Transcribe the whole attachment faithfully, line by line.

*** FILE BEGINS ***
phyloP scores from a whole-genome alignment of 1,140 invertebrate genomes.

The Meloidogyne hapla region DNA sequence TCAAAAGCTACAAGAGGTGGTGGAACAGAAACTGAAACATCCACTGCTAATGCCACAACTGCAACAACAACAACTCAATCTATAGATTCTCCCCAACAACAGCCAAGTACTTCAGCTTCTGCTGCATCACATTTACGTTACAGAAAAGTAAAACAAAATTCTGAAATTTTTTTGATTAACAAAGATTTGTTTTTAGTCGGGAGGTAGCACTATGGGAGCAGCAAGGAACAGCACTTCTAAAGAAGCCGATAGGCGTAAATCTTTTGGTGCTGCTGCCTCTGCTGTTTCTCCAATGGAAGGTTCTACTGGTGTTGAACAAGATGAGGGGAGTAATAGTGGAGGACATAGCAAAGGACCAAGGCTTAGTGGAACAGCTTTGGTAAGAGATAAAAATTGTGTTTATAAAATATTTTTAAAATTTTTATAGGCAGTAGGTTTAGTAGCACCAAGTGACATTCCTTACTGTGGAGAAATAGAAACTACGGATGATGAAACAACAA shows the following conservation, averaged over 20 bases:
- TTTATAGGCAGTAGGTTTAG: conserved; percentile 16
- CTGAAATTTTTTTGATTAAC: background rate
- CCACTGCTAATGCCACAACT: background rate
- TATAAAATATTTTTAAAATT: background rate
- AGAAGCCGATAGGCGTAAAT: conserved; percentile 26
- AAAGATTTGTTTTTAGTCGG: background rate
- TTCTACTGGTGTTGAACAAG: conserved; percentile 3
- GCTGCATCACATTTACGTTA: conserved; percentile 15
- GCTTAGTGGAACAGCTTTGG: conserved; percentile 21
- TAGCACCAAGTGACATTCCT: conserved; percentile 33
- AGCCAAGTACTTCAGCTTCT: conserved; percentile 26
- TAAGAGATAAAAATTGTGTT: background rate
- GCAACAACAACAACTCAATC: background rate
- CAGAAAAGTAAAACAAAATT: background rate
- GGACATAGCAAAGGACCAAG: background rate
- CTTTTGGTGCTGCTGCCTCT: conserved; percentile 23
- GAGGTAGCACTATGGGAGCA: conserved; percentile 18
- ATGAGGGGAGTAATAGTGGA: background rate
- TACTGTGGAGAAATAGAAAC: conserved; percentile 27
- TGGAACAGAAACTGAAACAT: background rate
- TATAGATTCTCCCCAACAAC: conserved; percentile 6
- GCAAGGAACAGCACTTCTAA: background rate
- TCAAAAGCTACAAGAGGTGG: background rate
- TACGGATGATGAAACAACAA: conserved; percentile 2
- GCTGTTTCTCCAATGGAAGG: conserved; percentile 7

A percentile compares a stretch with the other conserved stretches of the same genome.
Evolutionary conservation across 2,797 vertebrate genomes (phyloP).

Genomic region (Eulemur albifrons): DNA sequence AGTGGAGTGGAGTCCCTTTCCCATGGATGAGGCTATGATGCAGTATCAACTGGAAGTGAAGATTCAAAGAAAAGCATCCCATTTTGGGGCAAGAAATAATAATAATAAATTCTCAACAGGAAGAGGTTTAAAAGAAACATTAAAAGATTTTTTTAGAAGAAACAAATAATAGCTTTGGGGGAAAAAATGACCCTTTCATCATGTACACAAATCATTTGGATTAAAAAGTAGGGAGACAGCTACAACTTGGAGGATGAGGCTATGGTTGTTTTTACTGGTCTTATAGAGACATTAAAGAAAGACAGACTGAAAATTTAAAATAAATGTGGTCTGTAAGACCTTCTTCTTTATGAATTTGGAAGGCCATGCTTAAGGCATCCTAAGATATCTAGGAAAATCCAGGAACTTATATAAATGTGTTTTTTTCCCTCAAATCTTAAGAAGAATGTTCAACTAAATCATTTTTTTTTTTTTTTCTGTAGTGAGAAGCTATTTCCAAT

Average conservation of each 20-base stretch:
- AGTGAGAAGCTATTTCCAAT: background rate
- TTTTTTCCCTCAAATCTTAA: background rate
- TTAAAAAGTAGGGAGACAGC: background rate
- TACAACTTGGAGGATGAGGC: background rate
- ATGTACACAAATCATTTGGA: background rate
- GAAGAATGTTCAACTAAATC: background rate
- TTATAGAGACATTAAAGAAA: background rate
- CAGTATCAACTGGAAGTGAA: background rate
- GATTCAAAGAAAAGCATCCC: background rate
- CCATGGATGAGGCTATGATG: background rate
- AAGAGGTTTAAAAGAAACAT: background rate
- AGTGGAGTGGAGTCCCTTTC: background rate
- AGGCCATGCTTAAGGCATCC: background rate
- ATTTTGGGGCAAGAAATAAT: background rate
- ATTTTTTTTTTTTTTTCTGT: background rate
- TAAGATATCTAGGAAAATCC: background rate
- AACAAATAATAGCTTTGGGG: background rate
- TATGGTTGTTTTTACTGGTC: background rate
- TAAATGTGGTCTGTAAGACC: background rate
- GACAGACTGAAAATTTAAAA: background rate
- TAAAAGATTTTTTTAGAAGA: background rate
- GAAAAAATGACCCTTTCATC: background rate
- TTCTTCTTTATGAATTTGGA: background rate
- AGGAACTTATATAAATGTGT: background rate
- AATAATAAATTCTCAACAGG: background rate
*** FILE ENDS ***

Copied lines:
phyloP scores from a whole-genome alignment of 1,140 invertebrate genomes.

The Meloidogyne hapla region DNA sequence TCAAAAGCTACAAGAGGTGGTGGAACAGAAACTGAAACATCCACTGCTAATGCCACAACTGCAACAACAACAACTCAATCTATAGATTCTCCCCAACAACAGCCAAGTACTTCAGCTTCTGCTGCATCACATTTACGTTACAGAAAAGTAAAACAAAATTCTGAAATTTTTTTGATTAACAAAGATTTGTTTTTAGTCGGGAGGTAGCACTATGGGAGCAGCAAGGAACAGCACTTCTAAAGAAGCCGATAGGCGTAAATCTTTTGGTGCTGCTGCCTCTGCTGTTTCTCCAATGGAAGGTTCTACTGGTGTTGAACAAGATGAGGGGAGTAATAGTGGAGGACATAGCAAAGGACCAAGGCTTAGTGGAACAGCTTTGGTAAGAGATAAAAATTGTGTTTATAAAATATTTTTAAAATTTTTATAGGCAGTAGGTTTAGTAGCACCAAGTGACATTCCTTACTGTGGAGAAATAGAAACTACGGATGATGAAACAACAA shows the following conservation, averaged over 20 bases:
- TTTATAGGCAGTAGGTTTAG: conserved; percentile 16
- CTGAAATTTTTTTGATTAAC: background rate
- CCACTGCTAATGCCACAACT: background rate
- TATAAAATATTTTTAAAATT: background rate
- AGAAGCCGATAGGCGTAAAT: conserved; percentile 26
- AAAGATTTGTTTTTAGTCGG: background rate
- TTCTACTGGTGTTGAACAAG: conserved; percentile 3
- GCTGCATCACATTTACGTTA: conserved; percentile 15
- GCTTAGTGGAACAGCTTTGG: conserved; percentile 21
- TAGCACCAAGTGACATTCCT: conserved; percentile 33
- AGCCAAGTACTTCAGCTTCT: conserved; percentile 26
- TAAGAGATAAAAATTGTGTT: background rate
- GCAACAACAACAACTCAATC: background rate
- CAGAAAAGTAAAACAAAATT: background rate
- GGACATAGCAAAGGACCAAG: background rate
- CTTTTGGTGCTGCTGCCTCT: conserved; percentile 23
- GAGGTAGCACTATGGGAGCA: conserved; percentile 18
- ATGAGGGGAGTAATAGTGGA: background rate
- TACTGTGGAGAAATAGAAAC: conserved; percentile 27
- TGGAACAGAAACTGAAACAT: background rate
- TATAGATTCTCCCCAACAAC: conserved; percentile 6
- GCAAGGAACAGCACTTCTAA: background rate
- TCAAAAGCTACAAGAGGTGG: background rate
- TACGGATGATGAAACAACAA: conserved; percentile 2
- GCTGTTTCTCCAATGGAAGG: conserved; percentile 7

A percentile compares a stretch with the other conserved stretches of the same genome.
Evolutionary conservation across 2,797 vertebrate genomes (phyloP).

Genomic region (Eulemur albifrons): DNA sequence AGTGGAGTGGAGTCCCTTTCCCATGGATGAGGCTATGATGCAGTATCAACTGGAAGTGAAGATTCAAAGAAAAGCATCCCATTTTGGGGCAAGAAATAATAATAATAAATTCTCAACAGGAAGAGGTTTAAAAGAAACATTAAAAGATTTTTTTAGAAGAAACAAATAATAGCTTTGGGGGAAAAAATGACCCTTTCATCATGTACACAAATCATTTGGATTAAAAAGTAGGGAGACAGCTACAACTTGGAGGATGAGGCTATGGTTGTTTTTACTGGTCTTATAGAGACATTAAAGAAAGACAGACTGAAAATTTAAAATAAATGTGGTCTGTAAGACCTTCTTCTTTATGAATTTGGAAGGCCATGCTTAAGGCATCCTAAGATATCTAGGAAAATCCAGGAACTTATATAAATGTGTTTTTTTCCCTCAAATCTTAAGAAGAATGTTCAACTAAATCATTTTTTTTTTTTTTTCTGTAGTGAGAAGCTATTTCCAAT

Average conservation of each 20-base stretch:
- AGTGAGAAGCTATTTCCAAT: background rate
- TTTTTTCCCTCAAATCTTAA: background rate
- TTAAAAAGTAGGGAGACAGC: background rate
- TACAACTTGGAGGATGAGGC: background rate
- ATGTACACAAATCATTTGGA: background rate
- GAAGAATGTTCAACTAAATC: background rate
- TTATAGAGACATTAAAGAAA: background rate
- CAGTATCAACTGGAAGTGAA: background rate
- GATTCAAAGAAAAGCATCCC: background rate
- CCATGGATGAGGCTATGATG: background rate
- AAGAGGTTTAAAAGAAACAT: background rate
- AGTGGAGTGGAGTCCCTTTC: background rate
- AGGCCATGCTTAAGGCATCC: background rate
- ATTTTGGGGCAAGAAATAAT: background rate
- ATTTTTTTTTTTTTTTCTGT: background rate
- TAAGATATCTAGGAAAATCC: background rate
- AACAAATAATAGCTTTGGGG: background rate
- TATGGTTGTTTTTACTGGTC: background rate
- TAAATGTGGTCTGTAAGACC: background rate
- GACAGACTGAAAATTTAAAA: background rate
- TAAAAGATTTTTTTAGAAGA: background rate
- GAAAAAATGACCCTTTCATC: background rate
- TTCTTCTTTATGAATTTGGA: background rate
- AGGAACTTATATAAATGTGT: background rate
- AATAATAAATTCTCAACAGG: background rate